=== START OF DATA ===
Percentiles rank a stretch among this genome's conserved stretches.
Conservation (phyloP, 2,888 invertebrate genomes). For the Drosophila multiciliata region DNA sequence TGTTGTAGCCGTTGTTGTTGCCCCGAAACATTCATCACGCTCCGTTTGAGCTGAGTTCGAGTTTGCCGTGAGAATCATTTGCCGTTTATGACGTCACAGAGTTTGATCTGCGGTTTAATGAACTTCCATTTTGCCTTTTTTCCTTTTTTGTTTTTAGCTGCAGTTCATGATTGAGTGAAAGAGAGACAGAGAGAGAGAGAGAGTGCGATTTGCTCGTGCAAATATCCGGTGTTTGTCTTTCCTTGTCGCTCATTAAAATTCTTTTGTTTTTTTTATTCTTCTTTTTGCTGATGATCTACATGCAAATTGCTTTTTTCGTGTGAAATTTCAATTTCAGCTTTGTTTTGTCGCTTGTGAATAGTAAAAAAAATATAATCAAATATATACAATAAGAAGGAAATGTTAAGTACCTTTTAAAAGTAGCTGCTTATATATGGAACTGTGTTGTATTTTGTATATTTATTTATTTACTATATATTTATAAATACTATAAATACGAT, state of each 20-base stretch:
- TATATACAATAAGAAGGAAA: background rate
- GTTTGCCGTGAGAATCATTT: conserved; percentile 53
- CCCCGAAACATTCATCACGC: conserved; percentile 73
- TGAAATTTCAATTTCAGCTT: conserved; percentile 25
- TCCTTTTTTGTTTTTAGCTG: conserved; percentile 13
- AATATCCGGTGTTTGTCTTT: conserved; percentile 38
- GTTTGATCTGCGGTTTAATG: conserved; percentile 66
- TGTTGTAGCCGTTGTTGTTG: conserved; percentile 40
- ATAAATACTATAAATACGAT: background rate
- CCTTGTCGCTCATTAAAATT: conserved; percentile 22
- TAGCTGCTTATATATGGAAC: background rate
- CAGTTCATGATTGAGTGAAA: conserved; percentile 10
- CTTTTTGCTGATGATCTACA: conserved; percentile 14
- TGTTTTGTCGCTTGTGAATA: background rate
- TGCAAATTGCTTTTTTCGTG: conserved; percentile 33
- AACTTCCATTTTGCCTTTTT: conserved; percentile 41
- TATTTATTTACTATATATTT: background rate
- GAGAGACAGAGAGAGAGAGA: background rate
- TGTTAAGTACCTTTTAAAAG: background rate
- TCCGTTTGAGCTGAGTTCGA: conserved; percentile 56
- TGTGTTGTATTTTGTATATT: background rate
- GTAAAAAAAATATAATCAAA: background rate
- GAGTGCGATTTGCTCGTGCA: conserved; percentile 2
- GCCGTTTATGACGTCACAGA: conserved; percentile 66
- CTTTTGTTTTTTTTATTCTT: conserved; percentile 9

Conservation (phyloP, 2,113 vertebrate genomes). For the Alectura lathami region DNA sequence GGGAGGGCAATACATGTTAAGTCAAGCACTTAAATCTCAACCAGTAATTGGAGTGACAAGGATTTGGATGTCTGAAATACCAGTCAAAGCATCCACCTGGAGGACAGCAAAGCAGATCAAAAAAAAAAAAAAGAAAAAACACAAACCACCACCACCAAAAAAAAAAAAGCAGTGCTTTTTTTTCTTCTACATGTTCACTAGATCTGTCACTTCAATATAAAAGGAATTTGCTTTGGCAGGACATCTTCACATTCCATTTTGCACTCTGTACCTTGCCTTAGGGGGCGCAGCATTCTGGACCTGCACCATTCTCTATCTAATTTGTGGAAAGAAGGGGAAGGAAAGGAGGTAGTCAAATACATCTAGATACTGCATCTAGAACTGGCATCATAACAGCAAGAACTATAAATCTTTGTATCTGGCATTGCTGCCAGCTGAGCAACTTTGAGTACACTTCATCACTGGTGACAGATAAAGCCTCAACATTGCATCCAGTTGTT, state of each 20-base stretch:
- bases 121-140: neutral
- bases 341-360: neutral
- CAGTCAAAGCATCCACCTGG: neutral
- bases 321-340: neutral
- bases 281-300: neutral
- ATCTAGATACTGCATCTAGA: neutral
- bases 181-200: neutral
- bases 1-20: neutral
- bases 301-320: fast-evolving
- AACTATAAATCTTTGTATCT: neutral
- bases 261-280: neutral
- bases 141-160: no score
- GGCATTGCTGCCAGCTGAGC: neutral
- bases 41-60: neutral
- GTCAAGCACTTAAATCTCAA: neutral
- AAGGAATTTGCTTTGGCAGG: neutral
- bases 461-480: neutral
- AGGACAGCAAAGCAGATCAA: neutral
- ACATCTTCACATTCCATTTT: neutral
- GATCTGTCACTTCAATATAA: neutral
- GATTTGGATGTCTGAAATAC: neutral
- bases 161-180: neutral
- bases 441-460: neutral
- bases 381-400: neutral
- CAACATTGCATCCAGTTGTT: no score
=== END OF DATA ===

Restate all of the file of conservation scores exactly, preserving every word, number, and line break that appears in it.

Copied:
Percentiles rank a stretch among this genome's conserved stretches.
Conservation (phyloP, 2,888 invertebrate genomes). For the Drosophila multiciliata region DNA sequence TGTTGTAGCCGTTGTTGTTGCCCCGAAACATTCATCACGCTCCGTTTGAGCTGAGTTCGAGTTTGCCGTGAGAATCATTTGCCGTTTATGACGTCACAGAGTTTGATCTGCGGTTTAATGAACTTCCATTTTGCCTTTTTTCCTTTTTTGTTTTTAGCTGCAGTTCATGATTGAGTGAAAGAGAGACAGAGAGAGAGAGAGAGTGCGATTTGCTCGTGCAAATATCCGGTGTTTGTCTTTCCTTGTCGCTCATTAAAATTCTTTTGTTTTTTTTATTCTTCTTTTTGCTGATGATCTACATGCAAATTGCTTTTTTCGTGTGAAATTTCAATTTCAGCTTTGTTTTGTCGCTTGTGAATAGTAAAAAAAATATAATCAAATATATACAATAAGAAGGAAATGTTAAGTACCTTTTAAAAGTAGCTGCTTATATATGGAACTGTGTTGTATTTTGTATATTTATTTATTTACTATATATTTATAAATACTATAAATACGAT, state of each 20-base stretch:
- TATATACAATAAGAAGGAAA: background rate
- GTTTGCCGTGAGAATCATTT: conserved; percentile 53
- CCCCGAAACATTCATCACGC: conserved; percentile 73
- TGAAATTTCAATTTCAGCTT: conserved; percentile 25
- TCCTTTTTTGTTTTTAGCTG: conserved; percentile 13
- AATATCCGGTGTTTGTCTTT: conserved; percentile 38
- GTTTGATCTGCGGTTTAATG: conserved; percentile 66
- TGTTGTAGCCGTTGTTGTTG: conserved; percentile 40
- ATAAATACTATAAATACGAT: background rate
- CCTTGTCGCTCATTAAAATT: conserved; percentile 22
- TAGCTGCTTATATATGGAAC: background rate
- CAGTTCATGATTGAGTGAAA: conserved; percentile 10
- CTTTTTGCTGATGATCTACA: conserved; percentile 14
- TGTTTTGTCGCTTGTGAATA: background rate
- TGCAAATTGCTTTTTTCGTG: conserved; percentile 33
- AACTTCCATTTTGCCTTTTT: conserved; percentile 41
- TATTTATTTACTATATATTT: background rate
- GAGAGACAGAGAGAGAGAGA: background rate
- TGTTAAGTACCTTTTAAAAG: background rate
- TCCGTTTGAGCTGAGTTCGA: conserved; percentile 56
- TGTGTTGTATTTTGTATATT: background rate
- GTAAAAAAAATATAATCAAA: background rate
- GAGTGCGATTTGCTCGTGCA: conserved; percentile 2
- GCCGTTTATGACGTCACAGA: conserved; percentile 66
- CTTTTGTTTTTTTTATTCTT: conserved; percentile 9

Conservation (phyloP, 2,113 vertebrate genomes). For the Alectura lathami region DNA sequence GGGAGGGCAATACATGTTAAGTCAAGCACTTAAATCTCAACCAGTAATTGGAGTGACAAGGATTTGGATGTCTGAAATACCAGTCAAAGCATCCACCTGGAGGACAGCAAAGCAGATCAAAAAAAAAAAAAAGAAAAAACACAAACCACCACCACCAAAAAAAAAAAAGCAGTGCTTTTTTTTCTTCTACATGTTCACTAGATCTGTCACTTCAATATAAAAGGAATTTGCTTTGGCAGGACATCTTCACATTCCATTTTGCACTCTGTACCTTGCCTTAGGGGGCGCAGCATTCTGGACCTGCACCATTCTCTATCTAATTTGTGGAAAGAAGGGGAAGGAAAGGAGGTAGTCAAATACATCTAGATACTGCATCTAGAACTGGCATCATAACAGCAAGAACTATAAATCTTTGTATCTGGCATTGCTGCCAGCTGAGCAACTTTGAGTACACTTCATCACTGGTGACAGATAAAGCCTCAACATTGCATCCAGTTGTT, state of each 20-base stretch:
- bases 121-140: neutral
- bases 341-360: neutral
- CAGTCAAAGCATCCACCTGG: neutral
- bases 321-340: neutral
- bases 281-300: neutral
- ATCTAGATACTGCATCTAGA: neutral
- bases 181-200: neutral
- bases 1-20: neutral
- bases 301-320: fast-evolving
- AACTATAAATCTTTGTATCT: neutral
- bases 261-280: neutral
- bases 141-160: no score
- GGCATTGCTGCCAGCTGAGC: neutral
- bases 41-60: neutral
- GTCAAGCACTTAAATCTCAA: neutral
- AAGGAATTTGCTTTGGCAGG: neutral
- bases 461-480: neutral
- AGGACAGCAAAGCAGATCAA: neutral
- ACATCTTCACATTCCATTTT: neutral
- GATCTGTCACTTCAATATAA: neutral
- GATTTGGATGTCTGAAATAC: neutral
- bases 161-180: neutral
- bases 441-460: neutral
- bases 381-400: neutral
- CAACATTGCATCCAGTTGTT: no score